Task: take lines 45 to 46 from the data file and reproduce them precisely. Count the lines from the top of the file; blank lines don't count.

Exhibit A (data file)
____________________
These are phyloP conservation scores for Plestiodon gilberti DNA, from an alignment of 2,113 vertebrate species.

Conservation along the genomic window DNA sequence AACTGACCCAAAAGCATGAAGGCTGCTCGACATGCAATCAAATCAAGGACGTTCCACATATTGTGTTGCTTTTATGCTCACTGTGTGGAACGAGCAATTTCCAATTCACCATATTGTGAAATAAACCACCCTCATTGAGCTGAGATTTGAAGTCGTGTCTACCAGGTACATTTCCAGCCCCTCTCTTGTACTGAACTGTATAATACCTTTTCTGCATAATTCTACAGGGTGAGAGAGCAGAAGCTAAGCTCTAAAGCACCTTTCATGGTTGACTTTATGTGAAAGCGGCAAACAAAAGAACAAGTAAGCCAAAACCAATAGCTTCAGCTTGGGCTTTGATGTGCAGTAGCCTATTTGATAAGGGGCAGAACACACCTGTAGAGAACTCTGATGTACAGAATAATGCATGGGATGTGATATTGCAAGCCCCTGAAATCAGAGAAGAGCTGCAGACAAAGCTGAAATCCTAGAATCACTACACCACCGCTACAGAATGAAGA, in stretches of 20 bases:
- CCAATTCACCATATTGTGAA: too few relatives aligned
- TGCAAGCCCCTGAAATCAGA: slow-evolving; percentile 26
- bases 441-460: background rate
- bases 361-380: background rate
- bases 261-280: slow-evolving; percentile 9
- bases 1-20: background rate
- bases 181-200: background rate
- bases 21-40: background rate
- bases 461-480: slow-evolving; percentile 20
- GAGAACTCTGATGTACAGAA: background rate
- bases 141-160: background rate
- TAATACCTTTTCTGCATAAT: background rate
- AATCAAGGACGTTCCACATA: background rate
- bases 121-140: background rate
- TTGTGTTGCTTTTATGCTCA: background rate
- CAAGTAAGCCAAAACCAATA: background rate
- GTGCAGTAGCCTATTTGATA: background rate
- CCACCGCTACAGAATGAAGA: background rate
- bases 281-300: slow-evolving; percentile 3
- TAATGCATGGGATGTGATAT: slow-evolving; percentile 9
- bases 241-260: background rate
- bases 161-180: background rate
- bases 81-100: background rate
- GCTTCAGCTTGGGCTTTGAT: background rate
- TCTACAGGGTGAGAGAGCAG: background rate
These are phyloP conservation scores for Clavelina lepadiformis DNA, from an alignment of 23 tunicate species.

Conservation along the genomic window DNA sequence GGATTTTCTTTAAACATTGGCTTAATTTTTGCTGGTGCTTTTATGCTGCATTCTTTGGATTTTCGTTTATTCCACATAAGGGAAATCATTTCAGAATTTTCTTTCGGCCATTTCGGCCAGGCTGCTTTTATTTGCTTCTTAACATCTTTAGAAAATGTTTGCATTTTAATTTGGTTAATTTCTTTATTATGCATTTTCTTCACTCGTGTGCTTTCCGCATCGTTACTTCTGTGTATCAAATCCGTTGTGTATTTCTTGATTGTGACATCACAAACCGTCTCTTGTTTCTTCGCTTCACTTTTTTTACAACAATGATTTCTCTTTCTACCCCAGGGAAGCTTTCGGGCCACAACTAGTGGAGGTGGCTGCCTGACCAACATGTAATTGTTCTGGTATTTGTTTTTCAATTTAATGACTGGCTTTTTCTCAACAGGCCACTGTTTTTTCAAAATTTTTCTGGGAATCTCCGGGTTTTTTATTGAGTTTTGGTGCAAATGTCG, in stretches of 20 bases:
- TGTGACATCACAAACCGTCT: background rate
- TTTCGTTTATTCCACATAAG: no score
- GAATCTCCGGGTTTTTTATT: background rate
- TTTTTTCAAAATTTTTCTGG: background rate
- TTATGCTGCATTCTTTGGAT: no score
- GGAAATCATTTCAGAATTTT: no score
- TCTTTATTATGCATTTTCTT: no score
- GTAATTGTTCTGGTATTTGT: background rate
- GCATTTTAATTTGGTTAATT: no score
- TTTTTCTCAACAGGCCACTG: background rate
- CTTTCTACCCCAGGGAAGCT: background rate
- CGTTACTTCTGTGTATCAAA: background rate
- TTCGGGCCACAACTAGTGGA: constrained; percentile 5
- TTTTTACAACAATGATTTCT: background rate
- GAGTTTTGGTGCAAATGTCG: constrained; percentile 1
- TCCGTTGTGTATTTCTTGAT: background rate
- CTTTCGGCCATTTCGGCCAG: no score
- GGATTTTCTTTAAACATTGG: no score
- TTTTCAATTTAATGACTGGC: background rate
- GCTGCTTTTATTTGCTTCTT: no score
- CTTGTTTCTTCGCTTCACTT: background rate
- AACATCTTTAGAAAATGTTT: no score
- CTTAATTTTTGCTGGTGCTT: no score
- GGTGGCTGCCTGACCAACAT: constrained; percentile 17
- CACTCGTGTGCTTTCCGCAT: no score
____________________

- TCCGTTGTGTATTTCTTGAT: background rate
- CTTTCGGCCATTTCGGCCAG: no score